If I were writing a heartwarming, Hallmark-esque family movie, I might include a scene where a little girl who used to wish for snow days returns to her hometown as a single mother, watching her young son participate in the same ritual. Snow days prove fleeting, but one magic moment of whispery white powder, a sled and a perfect shared memory lasts forever.

That scene came to life on Tuesday when an unexpected holiday snowfall canceled school in Baltimore and many other districts. I remember being a kid in this very same area, literally begging then-Superintendent Alice G. Pinderhughes through my little clock radio to shut it all down so my sister, friends and I could spend the day sliding down our hilly street on sleds, “borrowed” cafeteria trays and whatever else would sail us either to unprecedented thrills or our deaths.

Having spent a lot of my adulthood in South Florida — a place with zero snow days ever — I was excited for my 10-year-old son, Brooks, to experience the ritual of getting some weather-related free time. But, since moving back to Baltimore in 2020, we’ve had only one big snow, and that happened during virtual COVID learning so he was home anyway.

I was afraid that climate change had made that frivolity impossible and snow days would be just one more tale from an ancient time, like corded telephones and spending an hour waiting at Blockbuster Video for someone to return “Titanic.”

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But then it started snowing on Martin Luther King Jr. Day and kept going all night. By Tuesday morning, the planned two-hour delay had become a full-blown cancellation. And the young boy, who’d already gone into the basement to retrieve the sled he’s never really used, was pulling on his little lumberjack flannel and standing by the door.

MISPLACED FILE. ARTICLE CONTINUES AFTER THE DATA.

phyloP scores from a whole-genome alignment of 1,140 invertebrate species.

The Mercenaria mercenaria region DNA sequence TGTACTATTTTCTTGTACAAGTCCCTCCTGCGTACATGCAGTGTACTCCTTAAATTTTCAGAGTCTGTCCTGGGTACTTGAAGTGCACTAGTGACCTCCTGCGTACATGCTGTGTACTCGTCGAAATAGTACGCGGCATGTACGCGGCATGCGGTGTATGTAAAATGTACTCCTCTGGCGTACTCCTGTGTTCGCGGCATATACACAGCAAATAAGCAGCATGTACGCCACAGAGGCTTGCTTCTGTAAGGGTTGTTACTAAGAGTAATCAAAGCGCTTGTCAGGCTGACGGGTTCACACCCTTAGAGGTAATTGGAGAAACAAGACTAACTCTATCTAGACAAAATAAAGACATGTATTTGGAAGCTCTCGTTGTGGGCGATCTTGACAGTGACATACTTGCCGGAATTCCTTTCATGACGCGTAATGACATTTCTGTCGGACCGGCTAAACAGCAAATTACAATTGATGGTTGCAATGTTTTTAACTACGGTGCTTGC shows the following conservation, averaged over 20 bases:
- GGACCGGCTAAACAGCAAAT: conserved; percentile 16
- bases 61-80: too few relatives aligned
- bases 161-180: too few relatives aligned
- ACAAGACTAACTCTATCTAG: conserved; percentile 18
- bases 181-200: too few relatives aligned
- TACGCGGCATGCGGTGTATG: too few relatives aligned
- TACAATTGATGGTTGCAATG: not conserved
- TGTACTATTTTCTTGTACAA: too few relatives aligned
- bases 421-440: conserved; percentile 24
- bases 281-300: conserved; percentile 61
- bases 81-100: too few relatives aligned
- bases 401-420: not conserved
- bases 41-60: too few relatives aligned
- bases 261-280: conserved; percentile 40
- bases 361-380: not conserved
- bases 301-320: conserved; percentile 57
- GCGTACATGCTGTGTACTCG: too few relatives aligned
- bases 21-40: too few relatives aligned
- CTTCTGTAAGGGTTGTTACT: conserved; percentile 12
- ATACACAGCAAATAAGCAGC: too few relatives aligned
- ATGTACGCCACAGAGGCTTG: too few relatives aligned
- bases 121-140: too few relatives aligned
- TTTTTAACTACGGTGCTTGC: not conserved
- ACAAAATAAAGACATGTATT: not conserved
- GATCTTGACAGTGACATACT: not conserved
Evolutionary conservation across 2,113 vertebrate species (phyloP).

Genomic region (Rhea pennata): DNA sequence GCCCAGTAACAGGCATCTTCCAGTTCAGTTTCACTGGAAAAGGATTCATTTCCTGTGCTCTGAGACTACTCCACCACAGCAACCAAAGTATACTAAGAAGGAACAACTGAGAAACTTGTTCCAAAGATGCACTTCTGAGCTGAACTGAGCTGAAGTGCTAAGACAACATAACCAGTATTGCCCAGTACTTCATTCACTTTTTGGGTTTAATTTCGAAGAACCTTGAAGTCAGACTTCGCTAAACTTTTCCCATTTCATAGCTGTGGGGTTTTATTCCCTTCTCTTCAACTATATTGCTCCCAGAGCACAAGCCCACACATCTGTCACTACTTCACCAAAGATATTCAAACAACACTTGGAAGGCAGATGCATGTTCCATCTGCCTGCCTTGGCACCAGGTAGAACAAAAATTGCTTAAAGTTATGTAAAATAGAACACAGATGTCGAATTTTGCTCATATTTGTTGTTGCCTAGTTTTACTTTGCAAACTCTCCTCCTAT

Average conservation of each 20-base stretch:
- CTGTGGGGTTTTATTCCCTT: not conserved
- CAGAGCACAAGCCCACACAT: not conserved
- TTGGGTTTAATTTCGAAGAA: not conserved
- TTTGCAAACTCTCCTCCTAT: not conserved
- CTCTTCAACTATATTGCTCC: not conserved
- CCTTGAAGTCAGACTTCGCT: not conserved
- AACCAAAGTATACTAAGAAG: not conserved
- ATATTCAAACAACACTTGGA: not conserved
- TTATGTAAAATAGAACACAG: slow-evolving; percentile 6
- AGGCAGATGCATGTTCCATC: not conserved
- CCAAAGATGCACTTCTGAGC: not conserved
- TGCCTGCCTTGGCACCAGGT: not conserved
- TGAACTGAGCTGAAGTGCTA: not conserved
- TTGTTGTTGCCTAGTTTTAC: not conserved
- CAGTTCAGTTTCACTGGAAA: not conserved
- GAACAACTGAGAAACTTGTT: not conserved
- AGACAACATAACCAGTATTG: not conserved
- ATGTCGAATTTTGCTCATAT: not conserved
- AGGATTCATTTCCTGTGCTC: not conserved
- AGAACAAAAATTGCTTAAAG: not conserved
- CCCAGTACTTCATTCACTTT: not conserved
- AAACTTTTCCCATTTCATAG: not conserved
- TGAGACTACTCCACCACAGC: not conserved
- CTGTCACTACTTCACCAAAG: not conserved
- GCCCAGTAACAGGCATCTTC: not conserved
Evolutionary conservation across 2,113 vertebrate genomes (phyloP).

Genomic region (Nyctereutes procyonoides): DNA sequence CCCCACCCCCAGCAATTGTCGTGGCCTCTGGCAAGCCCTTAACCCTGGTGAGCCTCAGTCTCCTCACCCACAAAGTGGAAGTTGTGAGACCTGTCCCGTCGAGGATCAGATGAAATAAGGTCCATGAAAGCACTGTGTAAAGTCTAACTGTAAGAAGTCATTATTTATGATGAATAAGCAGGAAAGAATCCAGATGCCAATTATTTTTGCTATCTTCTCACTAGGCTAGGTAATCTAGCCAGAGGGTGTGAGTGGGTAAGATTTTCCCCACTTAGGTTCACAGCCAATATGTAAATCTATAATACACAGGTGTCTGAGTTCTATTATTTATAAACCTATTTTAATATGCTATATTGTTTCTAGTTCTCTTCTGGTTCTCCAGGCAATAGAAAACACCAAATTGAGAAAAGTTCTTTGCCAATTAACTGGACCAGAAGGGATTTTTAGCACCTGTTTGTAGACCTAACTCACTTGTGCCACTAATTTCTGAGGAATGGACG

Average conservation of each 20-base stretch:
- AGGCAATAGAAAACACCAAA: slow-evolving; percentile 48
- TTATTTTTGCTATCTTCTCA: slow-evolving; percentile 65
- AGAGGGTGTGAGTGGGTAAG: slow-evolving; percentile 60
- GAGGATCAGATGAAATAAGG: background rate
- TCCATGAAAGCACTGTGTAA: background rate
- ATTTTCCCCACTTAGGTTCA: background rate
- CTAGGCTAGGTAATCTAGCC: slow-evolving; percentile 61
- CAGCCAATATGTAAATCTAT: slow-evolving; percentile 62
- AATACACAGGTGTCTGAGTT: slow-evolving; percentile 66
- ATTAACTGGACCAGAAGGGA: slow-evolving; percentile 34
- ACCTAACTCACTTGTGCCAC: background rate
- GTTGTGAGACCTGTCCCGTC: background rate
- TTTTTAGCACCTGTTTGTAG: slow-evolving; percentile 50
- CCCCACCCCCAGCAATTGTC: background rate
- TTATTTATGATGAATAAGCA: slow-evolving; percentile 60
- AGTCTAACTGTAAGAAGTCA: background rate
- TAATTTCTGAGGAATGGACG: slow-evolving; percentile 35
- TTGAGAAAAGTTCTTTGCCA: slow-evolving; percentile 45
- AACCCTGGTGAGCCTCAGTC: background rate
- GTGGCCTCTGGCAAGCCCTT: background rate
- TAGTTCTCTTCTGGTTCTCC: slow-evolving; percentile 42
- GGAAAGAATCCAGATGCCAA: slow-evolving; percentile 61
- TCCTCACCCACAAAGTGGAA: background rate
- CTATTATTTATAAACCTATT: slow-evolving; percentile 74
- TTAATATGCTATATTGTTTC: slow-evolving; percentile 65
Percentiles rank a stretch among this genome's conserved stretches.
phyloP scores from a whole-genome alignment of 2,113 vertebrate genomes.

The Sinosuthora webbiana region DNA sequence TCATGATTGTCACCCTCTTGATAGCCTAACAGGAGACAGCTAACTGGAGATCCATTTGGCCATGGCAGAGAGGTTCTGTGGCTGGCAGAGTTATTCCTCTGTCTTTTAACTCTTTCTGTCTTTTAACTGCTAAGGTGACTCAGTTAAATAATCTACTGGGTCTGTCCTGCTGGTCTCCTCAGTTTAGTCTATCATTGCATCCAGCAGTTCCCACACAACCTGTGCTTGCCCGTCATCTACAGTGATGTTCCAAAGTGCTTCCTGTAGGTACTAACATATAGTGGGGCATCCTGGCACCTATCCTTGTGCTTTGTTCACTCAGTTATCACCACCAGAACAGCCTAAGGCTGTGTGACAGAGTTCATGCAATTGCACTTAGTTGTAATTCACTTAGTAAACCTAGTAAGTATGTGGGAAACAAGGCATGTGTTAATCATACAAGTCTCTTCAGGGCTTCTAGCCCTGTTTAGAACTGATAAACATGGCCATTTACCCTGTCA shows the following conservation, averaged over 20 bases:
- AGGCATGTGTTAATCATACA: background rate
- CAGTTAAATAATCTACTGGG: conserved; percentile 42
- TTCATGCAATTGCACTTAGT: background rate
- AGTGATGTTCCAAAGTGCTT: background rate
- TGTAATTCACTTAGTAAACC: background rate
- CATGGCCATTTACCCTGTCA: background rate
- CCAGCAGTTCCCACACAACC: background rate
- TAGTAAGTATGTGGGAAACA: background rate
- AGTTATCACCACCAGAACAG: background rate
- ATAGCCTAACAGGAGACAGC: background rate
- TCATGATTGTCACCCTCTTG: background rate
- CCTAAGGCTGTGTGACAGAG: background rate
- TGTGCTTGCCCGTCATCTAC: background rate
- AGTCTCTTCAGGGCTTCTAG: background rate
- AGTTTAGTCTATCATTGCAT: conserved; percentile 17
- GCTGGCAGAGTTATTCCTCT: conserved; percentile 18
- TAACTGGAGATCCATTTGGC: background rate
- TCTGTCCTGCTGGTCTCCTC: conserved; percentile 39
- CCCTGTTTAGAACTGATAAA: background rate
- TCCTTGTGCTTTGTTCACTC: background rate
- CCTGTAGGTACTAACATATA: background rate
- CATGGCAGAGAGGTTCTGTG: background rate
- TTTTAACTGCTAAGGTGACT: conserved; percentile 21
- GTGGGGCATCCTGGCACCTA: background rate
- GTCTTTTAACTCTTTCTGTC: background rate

I slapped on my boots and gloves and followed.

It made me realize there’s a lot about school cancellations I had never considered, especially in terms of their impact on anyone but kids who were giddy to play a little hooky with the assistance of an act of God. I never really thought about what it took for my parents, in the day of all in-person jobs, to have to leave the house in the relative arctic chill walking past sleepy teenagers ordering gravy fries in their PJs.

I also never considered what it took, as an adult, to prepare for snowy, possibly treacherous drives. The most I ever had to do was dig my dad’s car out of the snow so he could drive in with my mom and we could all go to Pizza Hut later. (We returned to find that someone else had placed a chair in that space that we dug because it was closer to their house. That chair was removed, and we parked there. Baltimore rules.)

In my gravy and pan pizza coma, I didn’t parse the logistics of navigating a snowy, soggy commute, trying to anticipate the traffic and degraded conditions. And I certainly didn’t imagine the tricky dance of child care. When we were little, we just stayed all day with the lady who used to keep us after school, and, as teenagers, we cozied up at home with the cable and fries.